Keywords and ‘made-simple’ Summary of the National Security
Government backed down after legislators and members of the public criticised the removal of the time limits for prosecution of handling seditious publications 處理煽動性刊物.
The government first proposed that the time limits for prosecution of handling seditious publications, now in six months, should be dropped in the national security bill. That means a person may be prosecuted even after 10 or 20 years of his act. Officials claimed they would need time to collect evidence for such a serious crime.
But after fierce criticism, the government decided to put a 3-year time limit for the prosecution. That means no prosecution for such an offence shall be commenced after 3 years from the date of commission of the offence.
But there are still calls for a shortening of the time limit as some believe three years will still be too long and may threaten freedom of expression. The opponents include academics, journalists and librarians who fear they would become victims because they might have chances of handling publications deemed as “seditious” by the government.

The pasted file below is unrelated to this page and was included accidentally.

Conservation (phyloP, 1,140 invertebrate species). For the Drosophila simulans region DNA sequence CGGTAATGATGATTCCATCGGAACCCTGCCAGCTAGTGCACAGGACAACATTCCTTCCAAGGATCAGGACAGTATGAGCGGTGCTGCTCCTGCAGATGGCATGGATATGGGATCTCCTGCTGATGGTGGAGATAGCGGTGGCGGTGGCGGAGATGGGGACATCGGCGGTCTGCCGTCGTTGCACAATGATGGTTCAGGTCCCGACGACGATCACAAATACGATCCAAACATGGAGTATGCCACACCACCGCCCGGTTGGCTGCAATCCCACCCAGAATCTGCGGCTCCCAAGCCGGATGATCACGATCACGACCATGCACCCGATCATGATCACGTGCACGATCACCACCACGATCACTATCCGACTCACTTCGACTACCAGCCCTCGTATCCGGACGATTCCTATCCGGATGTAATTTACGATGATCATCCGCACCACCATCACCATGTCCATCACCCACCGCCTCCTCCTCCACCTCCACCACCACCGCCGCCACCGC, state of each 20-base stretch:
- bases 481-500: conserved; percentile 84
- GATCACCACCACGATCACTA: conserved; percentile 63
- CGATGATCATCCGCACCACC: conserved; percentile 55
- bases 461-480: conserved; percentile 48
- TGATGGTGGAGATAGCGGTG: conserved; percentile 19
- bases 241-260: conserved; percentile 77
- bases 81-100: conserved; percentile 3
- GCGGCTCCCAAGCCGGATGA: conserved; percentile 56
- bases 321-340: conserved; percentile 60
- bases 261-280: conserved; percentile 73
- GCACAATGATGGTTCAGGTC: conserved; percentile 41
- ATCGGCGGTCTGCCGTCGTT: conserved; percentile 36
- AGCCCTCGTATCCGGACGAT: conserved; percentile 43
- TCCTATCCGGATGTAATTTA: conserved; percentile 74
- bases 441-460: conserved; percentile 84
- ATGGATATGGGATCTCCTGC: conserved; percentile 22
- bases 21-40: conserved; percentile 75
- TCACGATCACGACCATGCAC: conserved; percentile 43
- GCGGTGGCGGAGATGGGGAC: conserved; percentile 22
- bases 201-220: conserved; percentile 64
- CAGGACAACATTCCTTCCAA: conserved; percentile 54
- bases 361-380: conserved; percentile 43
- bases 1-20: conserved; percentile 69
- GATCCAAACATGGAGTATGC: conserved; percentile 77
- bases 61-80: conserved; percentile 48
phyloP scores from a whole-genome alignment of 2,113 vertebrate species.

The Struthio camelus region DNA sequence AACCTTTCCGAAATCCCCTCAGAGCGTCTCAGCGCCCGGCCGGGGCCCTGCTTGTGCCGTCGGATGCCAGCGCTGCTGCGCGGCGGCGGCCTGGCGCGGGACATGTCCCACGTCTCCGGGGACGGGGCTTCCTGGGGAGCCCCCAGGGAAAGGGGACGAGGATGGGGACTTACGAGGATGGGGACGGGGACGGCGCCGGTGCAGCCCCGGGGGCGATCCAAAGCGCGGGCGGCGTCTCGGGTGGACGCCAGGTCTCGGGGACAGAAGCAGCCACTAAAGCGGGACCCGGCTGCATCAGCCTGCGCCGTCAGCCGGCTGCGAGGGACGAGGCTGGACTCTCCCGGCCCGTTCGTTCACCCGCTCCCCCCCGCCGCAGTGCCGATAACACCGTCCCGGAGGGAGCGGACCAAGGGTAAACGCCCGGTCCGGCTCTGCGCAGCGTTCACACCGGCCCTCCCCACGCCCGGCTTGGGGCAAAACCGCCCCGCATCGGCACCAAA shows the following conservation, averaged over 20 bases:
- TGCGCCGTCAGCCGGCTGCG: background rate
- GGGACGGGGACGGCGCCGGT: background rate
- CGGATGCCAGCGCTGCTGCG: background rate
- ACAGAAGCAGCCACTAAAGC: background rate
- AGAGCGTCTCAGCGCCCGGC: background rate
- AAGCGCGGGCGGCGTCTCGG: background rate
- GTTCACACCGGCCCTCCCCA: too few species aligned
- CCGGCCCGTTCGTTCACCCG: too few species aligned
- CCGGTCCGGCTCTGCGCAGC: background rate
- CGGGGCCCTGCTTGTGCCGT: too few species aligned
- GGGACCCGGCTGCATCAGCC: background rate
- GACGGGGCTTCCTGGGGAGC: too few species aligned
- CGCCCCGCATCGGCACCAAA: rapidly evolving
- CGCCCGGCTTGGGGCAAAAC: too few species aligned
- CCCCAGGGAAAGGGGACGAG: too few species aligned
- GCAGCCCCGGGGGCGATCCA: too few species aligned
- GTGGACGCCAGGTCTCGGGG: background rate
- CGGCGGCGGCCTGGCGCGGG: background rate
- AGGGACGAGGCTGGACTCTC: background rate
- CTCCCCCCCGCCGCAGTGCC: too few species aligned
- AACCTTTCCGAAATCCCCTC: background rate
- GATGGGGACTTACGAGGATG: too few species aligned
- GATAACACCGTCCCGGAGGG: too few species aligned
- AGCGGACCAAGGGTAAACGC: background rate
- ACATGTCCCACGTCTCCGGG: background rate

In the bill, seditious publication is defined as a publication that is “likely to cause” the commission of an offence of treason, subversion or secession.
A person who publishes, sells, offers for sale, distributes or displays any seditious publication with intent to incite others to commit offences of treason, subversion or secession is liable to a fine of $500,000 and jail of 7 years.
To address their concerns, another section will be added to the proposed law to provide that it is an offence of dealing with seditious publications only when the accused has an intention to incite others, by means of the publication, to commit the offence of treason, subversion or secession.
Another topic, Unlawful Disclosure 非法披露, is also controversial and has filled journalists with alarm. We will discuss it next time.
Note: Credit is due to the Hon Bernard Chan for sharing these information with me.